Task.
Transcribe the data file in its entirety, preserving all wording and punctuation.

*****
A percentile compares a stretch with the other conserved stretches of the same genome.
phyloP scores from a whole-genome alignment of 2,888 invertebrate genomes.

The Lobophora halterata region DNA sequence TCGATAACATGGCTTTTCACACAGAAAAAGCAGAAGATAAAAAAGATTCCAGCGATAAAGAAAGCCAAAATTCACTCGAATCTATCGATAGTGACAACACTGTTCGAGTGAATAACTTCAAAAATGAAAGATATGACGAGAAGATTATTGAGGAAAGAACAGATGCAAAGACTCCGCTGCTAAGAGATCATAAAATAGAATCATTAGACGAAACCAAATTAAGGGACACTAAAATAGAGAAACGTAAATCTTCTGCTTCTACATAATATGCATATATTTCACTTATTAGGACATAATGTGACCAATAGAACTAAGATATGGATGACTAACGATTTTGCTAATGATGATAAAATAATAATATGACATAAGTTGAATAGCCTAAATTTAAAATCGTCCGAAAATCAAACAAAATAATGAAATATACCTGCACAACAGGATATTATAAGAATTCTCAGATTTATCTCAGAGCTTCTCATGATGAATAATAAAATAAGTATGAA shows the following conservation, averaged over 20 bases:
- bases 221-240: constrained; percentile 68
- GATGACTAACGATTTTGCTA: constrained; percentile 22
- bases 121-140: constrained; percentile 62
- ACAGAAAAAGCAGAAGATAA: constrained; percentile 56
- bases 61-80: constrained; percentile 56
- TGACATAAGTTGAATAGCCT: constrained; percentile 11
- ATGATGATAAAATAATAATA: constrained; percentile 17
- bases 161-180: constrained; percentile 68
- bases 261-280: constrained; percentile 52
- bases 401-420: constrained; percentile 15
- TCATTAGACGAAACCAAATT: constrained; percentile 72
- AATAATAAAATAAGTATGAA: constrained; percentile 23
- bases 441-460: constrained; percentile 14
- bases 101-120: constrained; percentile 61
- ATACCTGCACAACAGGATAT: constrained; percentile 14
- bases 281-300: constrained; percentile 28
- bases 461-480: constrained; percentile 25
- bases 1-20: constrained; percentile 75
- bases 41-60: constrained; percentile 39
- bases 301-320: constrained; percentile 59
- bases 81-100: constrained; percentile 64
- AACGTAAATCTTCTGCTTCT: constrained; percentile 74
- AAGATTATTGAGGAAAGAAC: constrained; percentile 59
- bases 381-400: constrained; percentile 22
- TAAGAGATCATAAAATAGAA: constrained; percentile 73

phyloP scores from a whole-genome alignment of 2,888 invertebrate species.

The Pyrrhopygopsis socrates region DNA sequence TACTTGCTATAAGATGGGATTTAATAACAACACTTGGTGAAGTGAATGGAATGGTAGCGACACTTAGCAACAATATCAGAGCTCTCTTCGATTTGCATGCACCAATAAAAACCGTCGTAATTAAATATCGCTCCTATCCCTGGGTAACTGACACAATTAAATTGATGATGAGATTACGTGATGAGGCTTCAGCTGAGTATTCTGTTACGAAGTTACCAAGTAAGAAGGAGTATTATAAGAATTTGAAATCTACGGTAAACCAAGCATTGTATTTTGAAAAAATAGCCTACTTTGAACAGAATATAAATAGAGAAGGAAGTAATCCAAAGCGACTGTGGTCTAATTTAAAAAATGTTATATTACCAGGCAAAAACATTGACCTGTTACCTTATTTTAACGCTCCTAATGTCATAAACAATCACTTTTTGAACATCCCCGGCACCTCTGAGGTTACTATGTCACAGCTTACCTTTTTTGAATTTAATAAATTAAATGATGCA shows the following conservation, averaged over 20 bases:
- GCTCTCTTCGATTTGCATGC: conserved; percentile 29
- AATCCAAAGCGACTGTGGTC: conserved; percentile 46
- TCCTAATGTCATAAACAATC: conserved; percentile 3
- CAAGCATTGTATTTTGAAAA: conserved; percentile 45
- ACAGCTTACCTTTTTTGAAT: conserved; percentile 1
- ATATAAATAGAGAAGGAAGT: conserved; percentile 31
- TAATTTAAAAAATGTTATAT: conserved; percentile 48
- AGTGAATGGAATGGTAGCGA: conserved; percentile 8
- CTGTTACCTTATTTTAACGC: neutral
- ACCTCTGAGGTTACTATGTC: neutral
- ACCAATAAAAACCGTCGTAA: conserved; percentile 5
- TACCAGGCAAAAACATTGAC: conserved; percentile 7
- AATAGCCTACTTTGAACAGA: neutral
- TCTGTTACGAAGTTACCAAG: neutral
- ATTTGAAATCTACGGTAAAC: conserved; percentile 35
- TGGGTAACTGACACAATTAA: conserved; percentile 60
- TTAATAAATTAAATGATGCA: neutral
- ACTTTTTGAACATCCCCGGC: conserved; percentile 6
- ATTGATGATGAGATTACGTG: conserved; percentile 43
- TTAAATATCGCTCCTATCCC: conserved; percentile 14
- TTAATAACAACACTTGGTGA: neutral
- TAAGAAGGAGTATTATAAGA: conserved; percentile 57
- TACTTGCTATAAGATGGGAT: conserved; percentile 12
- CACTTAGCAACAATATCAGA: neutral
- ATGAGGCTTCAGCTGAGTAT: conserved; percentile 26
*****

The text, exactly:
A percentile compares a stretch with the other conserved stretches of the same genome.
phyloP scores from a whole-genome alignment of 2,888 invertebrate genomes.

The Lobophora halterata region DNA sequence TCGATAACATGGCTTTTCACACAGAAAAAGCAGAAGATAAAAAAGATTCCAGCGATAAAGAAAGCCAAAATTCACTCGAATCTATCGATAGTGACAACACTGTTCGAGTGAATAACTTCAAAAATGAAAGATATGACGAGAAGATTATTGAGGAAAGAACAGATGCAAAGACTCCGCTGCTAAGAGATCATAAAATAGAATCATTAGACGAAACCAAATTAAGGGACACTAAAATAGAGAAACGTAAATCTTCTGCTTCTACATAATATGCATATATTTCACTTATTAGGACATAATGTGACCAATAGAACTAAGATATGGATGACTAACGATTTTGCTAATGATGATAAAATAATAATATGACATAAGTTGAATAGCCTAAATTTAAAATCGTCCGAAAATCAAACAAAATAATGAAATATACCTGCACAACAGGATATTATAAGAATTCTCAGATTTATCTCAGAGCTTCTCATGATGAATAATAAAATAAGTATGAA shows the following conservation, averaged over 20 bases:
- bases 221-240: constrained; percentile 68
- GATGACTAACGATTTTGCTA: constrained; percentile 22
- bases 121-140: constrained; percentile 62
- ACAGAAAAAGCAGAAGATAA: constrained; percentile 56
- bases 61-80: constrained; percentile 56
- TGACATAAGTTGAATAGCCT: constrained; percentile 11
- ATGATGATAAAATAATAATA: constrained; percentile 17
- bases 161-180: constrained; percentile 68
- bases 261-280: constrained; percentile 52
- bases 401-420: constrained; percentile 15
- TCATTAGACGAAACCAAATT: constrained; percentile 72
- AATAATAAAATAAGTATGAA: constrained; percentile 23
- bases 441-460: constrained; percentile 14
- bases 101-120: constrained; percentile 61
- ATACCTGCACAACAGGATAT: constrained; percentile 14
- bases 281-300: constrained; percentile 28
- bases 461-480: constrained; percentile 25
- bases 1-20: constrained; percentile 75
- bases 41-60: constrained; percentile 39
- bases 301-320: constrained; percentile 59
- bases 81-100: constrained; percentile 64
- AACGTAAATCTTCTGCTTCT: constrained; percentile 74
- AAGATTATTGAGGAAAGAAC: constrained; percentile 59
- bases 381-400: constrained; percentile 22
- TAAGAGATCATAAAATAGAA: constrained; percentile 73

phyloP scores from a whole-genome alignment of 2,888 invertebrate species.

The Pyrrhopygopsis socrates region DNA sequence TACTTGCTATAAGATGGGATTTAATAACAACACTTGGTGAAGTGAATGGAATGGTAGCGACACTTAGCAACAATATCAGAGCTCTCTTCGATTTGCATGCACCAATAAAAACCGTCGTAATTAAATATCGCTCCTATCCCTGGGTAACTGACACAATTAAATTGATGATGAGATTACGTGATGAGGCTTCAGCTGAGTATTCTGTTACGAAGTTACCAAGTAAGAAGGAGTATTATAAGAATTTGAAATCTACGGTAAACCAAGCATTGTATTTTGAAAAAATAGCCTACTTTGAACAGAATATAAATAGAGAAGGAAGTAATCCAAAGCGACTGTGGTCTAATTTAAAAAATGTTATATTACCAGGCAAAAACATTGACCTGTTACCTTATTTTAACGCTCCTAATGTCATAAACAATCACTTTTTGAACATCCCCGGCACCTCTGAGGTTACTATGTCACAGCTTACCTTTTTTGAATTTAATAAATTAAATGATGCA shows the following conservation, averaged over 20 bases:
- GCTCTCTTCGATTTGCATGC: conserved; percentile 29
- AATCCAAAGCGACTGTGGTC: conserved; percentile 46
- TCCTAATGTCATAAACAATC: conserved; percentile 3
- CAAGCATTGTATTTTGAAAA: conserved; percentile 45
- ACAGCTTACCTTTTTTGAAT: conserved; percentile 1
- ATATAAATAGAGAAGGAAGT: conserved; percentile 31
- TAATTTAAAAAATGTTATAT: conserved; percentile 48
- AGTGAATGGAATGGTAGCGA: conserved; percentile 8
- CTGTTACCTTATTTTAACGC: neutral
- ACCTCTGAGGTTACTATGTC: neutral
- ACCAATAAAAACCGTCGTAA: conserved; percentile 5
- TACCAGGCAAAAACATTGAC: conserved; percentile 7
- AATAGCCTACTTTGAACAGA: neutral
- TCTGTTACGAAGTTACCAAG: neutral
- ATTTGAAATCTACGGTAAAC: conserved; percentile 35
- TGGGTAACTGACACAATTAA: conserved; percentile 60
- TTAATAAATTAAATGATGCA: neutral
- ACTTTTTGAACATCCCCGGC: conserved; percentile 6
- ATTGATGATGAGATTACGTG: conserved; percentile 43
- TTAAATATCGCTCCTATCCC: conserved; percentile 14
- TTAATAACAACACTTGGTGA: neutral
- TAAGAAGGAGTATTATAAGA: conserved; percentile 57
- TACTTGCTATAAGATGGGAT: conserved; percentile 12
- CACTTAGCAACAATATCAGA: neutral
- ATGAGGCTTCAGCTGAGTAT: conserved; percentile 26